Rumee Ali is an eminent banker and also the Chief Executive of Bangladesh International Arbitration Centre (BIAC). He was a deputy governor at the Bank of Bangladesh, which is the Bangladeshi Central Bank. Rumee has over two decades of banking and regulatory experience and is considered an authority in Bangladesh’s financial and banking circles.
Kroll Senior Director Probal DasGupta, was in Dhaka recently, and he spoke with Rumee Ali about his views on the local business environment and the opportunities and challenges that lie ahead for foreign firms investing in the local market.
How has the investment climate changed in past 12-18 months, after the 2014 elections?
Bangladesh has experienced relative peace in the last 12 months. This stabilization has helped the government focus more on issues such as infrastructure, in particular roads, power, etc., and other more important economic issues in the country. The government has also made progress toward developing basic infrastructure and has fast-tracked key projects such as the Dhaka–Chittagong expressway. There has been an increase in both public and private investment in the country over the last 12 months.
Why would an investor choose Bangladesh over other emerging markets in Asia, like Myanmar and Sri lanka?
Bangladesh has a thriving middle class, which is 20 percent of the population. By 2020, a middle class of 30 million is expected to have a per capita income in excess of $5,000, which is a huge draw for global companies. Urban families in Bangladesh have more disposable income, seeing as they receive foreign remittances from the large Bangladeshi diaspora. There is a large, growing internal market with a high potential for retail and consumer goods. The government has planned 10 large economic zones of 150 acres each with special facilities for investors to tide over infrastructure and legal issues of setting up and operating businesses.
Bangladesh fares poorly on corruption. How does that impact growth prospects?
Many years ago, while addressing a gathering of bankers in London, I had told them that Bangladesh has done well despite the political system being in disarray at that time. Over the years, the situation has improved further. We don’t have damages due to floods anymore. Politically, we are stable. The corruption rankings should also get better. In other words, we have been growing consistently at an annual rate of 5 percent despite corruption, but we need to do more. Corruption remains a great challenge. The risks in Bangladesh are similar to any emerging economy, and so investors will have to do their “homework” when they arrive. They would need to be better prepared and informed.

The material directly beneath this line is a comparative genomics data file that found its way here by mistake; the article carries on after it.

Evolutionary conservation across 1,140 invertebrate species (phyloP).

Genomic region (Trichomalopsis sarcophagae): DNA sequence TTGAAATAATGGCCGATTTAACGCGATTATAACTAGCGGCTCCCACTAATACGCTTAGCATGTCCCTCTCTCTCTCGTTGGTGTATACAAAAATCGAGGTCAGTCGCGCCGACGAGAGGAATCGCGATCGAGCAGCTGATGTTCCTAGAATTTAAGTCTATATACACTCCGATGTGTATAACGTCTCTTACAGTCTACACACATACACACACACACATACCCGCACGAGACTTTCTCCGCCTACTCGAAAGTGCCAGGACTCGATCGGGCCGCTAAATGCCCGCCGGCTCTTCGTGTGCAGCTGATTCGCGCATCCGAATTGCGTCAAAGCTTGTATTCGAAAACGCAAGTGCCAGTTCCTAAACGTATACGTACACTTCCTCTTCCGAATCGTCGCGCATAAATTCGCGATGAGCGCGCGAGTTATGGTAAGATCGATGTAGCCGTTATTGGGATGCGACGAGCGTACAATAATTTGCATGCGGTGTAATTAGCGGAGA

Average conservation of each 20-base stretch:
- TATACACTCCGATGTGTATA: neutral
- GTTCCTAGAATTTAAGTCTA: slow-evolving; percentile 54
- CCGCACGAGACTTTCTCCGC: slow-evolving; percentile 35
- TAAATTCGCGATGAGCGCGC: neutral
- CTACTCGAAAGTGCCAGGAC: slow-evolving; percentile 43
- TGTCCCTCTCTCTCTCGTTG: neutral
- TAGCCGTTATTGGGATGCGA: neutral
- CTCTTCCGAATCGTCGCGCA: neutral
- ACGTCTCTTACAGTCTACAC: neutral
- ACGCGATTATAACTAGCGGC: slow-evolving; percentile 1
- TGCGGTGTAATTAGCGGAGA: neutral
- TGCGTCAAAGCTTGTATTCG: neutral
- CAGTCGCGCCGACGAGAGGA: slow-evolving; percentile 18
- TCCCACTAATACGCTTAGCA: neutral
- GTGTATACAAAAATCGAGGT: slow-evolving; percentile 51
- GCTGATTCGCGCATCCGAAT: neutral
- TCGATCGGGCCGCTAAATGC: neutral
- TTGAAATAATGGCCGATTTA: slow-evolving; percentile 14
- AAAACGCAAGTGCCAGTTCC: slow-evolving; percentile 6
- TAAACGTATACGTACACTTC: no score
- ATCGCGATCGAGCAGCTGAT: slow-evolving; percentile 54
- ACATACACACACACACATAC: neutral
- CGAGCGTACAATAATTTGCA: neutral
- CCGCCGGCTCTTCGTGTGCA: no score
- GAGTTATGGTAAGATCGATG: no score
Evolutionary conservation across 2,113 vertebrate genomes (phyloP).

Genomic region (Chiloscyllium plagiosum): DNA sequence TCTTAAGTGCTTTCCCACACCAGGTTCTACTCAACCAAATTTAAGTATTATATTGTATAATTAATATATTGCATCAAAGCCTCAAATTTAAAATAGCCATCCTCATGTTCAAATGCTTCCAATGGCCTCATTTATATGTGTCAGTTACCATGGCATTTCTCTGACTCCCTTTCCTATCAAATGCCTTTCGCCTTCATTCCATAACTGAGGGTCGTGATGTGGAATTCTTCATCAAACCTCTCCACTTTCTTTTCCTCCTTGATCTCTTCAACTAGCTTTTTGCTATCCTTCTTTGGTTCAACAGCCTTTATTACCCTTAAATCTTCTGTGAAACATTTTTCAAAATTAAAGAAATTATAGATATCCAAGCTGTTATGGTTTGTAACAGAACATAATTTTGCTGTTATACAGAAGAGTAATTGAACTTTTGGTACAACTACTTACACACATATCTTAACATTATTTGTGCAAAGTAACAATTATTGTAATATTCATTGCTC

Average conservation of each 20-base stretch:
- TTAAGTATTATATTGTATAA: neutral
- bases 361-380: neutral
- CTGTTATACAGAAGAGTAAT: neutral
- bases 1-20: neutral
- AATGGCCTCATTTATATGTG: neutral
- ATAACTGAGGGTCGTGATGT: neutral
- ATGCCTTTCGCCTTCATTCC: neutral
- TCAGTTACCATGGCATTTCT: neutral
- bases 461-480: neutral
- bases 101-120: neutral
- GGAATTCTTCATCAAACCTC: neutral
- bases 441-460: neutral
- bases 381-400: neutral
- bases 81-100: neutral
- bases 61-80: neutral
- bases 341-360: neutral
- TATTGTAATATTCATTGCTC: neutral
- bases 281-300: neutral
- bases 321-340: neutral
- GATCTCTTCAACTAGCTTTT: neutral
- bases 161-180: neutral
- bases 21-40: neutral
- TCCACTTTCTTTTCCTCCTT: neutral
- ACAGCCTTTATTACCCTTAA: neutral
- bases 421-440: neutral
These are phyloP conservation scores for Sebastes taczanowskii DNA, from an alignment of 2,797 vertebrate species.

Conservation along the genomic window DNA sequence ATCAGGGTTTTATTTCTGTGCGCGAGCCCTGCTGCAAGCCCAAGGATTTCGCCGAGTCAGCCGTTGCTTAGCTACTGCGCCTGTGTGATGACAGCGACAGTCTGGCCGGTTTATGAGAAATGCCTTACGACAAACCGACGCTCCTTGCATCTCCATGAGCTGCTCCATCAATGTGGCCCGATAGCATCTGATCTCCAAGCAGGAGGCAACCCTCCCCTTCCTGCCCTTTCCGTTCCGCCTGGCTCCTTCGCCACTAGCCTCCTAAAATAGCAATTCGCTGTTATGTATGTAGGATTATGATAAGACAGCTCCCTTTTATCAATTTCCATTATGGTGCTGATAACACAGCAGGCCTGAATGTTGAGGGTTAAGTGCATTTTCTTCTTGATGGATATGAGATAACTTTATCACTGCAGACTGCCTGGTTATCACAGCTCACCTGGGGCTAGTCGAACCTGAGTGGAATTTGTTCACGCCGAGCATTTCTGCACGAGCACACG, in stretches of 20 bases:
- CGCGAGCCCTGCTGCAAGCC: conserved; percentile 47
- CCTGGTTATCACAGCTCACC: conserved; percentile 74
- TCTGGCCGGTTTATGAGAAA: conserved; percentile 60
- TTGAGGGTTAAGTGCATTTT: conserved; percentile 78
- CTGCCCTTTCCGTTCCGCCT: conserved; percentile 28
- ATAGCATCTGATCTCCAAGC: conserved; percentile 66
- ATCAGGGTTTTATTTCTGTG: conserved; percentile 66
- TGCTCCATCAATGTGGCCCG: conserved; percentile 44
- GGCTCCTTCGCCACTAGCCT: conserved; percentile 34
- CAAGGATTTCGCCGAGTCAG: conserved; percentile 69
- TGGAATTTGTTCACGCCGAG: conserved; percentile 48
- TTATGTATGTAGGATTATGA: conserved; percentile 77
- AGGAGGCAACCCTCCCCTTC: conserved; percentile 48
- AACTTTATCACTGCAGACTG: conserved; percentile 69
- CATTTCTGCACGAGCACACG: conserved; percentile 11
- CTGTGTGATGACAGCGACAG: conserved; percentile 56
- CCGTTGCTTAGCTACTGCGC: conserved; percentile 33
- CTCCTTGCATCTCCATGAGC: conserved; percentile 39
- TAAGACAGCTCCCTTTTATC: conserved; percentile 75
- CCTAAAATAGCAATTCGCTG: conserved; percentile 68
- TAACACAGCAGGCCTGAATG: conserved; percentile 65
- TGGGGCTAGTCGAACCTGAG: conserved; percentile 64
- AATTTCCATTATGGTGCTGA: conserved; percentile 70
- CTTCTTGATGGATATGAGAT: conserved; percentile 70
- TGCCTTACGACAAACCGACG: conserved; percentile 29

What homework will investing firms need to do before they conduct business in Bangladesh?
There is a great need for prospective investors to understand the country better, know about the impact of political developments upon business prospects, conduct necessary due diligence on the local partners and vendors, and be well-informed before entering the country. Companies need to carry out their due diligence before they come here. Investors should discuss with professional consulting firms such as Kroll and understand their local partners and the local conditions better.
How can Foreign institutional investor (FII) flows translate into longer term foreign direct investment (FDI) flows in emerging markets such as Bangladesh?
This is a capacity challenge, where even if one were to convert FII into FDI, one would need to still address the issue of capacity. Therefore, to convert FII into FDI, a strong banking sector, good capital markets, and the right infrastructure would be needed. Companies should try and understand the kinds of sectors with a capacity for large-scale investment. A case in point is the four-lane Dhaka-Chittagong highway that is being built. Another way of encouraging investments is by enhancing communication infrastructure. The government has been encouraging PPP (public private partnerships) in some of these sectors that require large-scale investments. The planned Special Economic Zones (SEZs) also hold out hope for large-scale investments.
Money laundering has been a talking point in Bangladesh, especially in the context of recent heists. Will local banks be ready to ramp up anti-money laundering (AML) systems?
There has been a great deal of impetus provided by the regulator to introduce global compliance standards in Bangladeshi banks, though a lot more needs to be done. When I was the deputy governor, many of the local banks did not have the core automation systems to detect instances of money laundering. Now, though the core automation systems have been developed, gaps remain in detection and governance. With an automated system in place, the detection and reporting processes can be improved. One specific area that needs work is the organization structure that is able to report detection.
Bangladesh still has restrictions on outward capital remittances. Should investors be concerned?
Bangladesh, being a developing economy, is concerned about the stability of its currency, and it is one of the key reasons for imposing capital controls. Restrictions on capital movement are not uncommon, and even countries such as India and Malaysia have capital controls to some extent. As the economy becomes more resilient, these barriers will hopefully be automatically removed.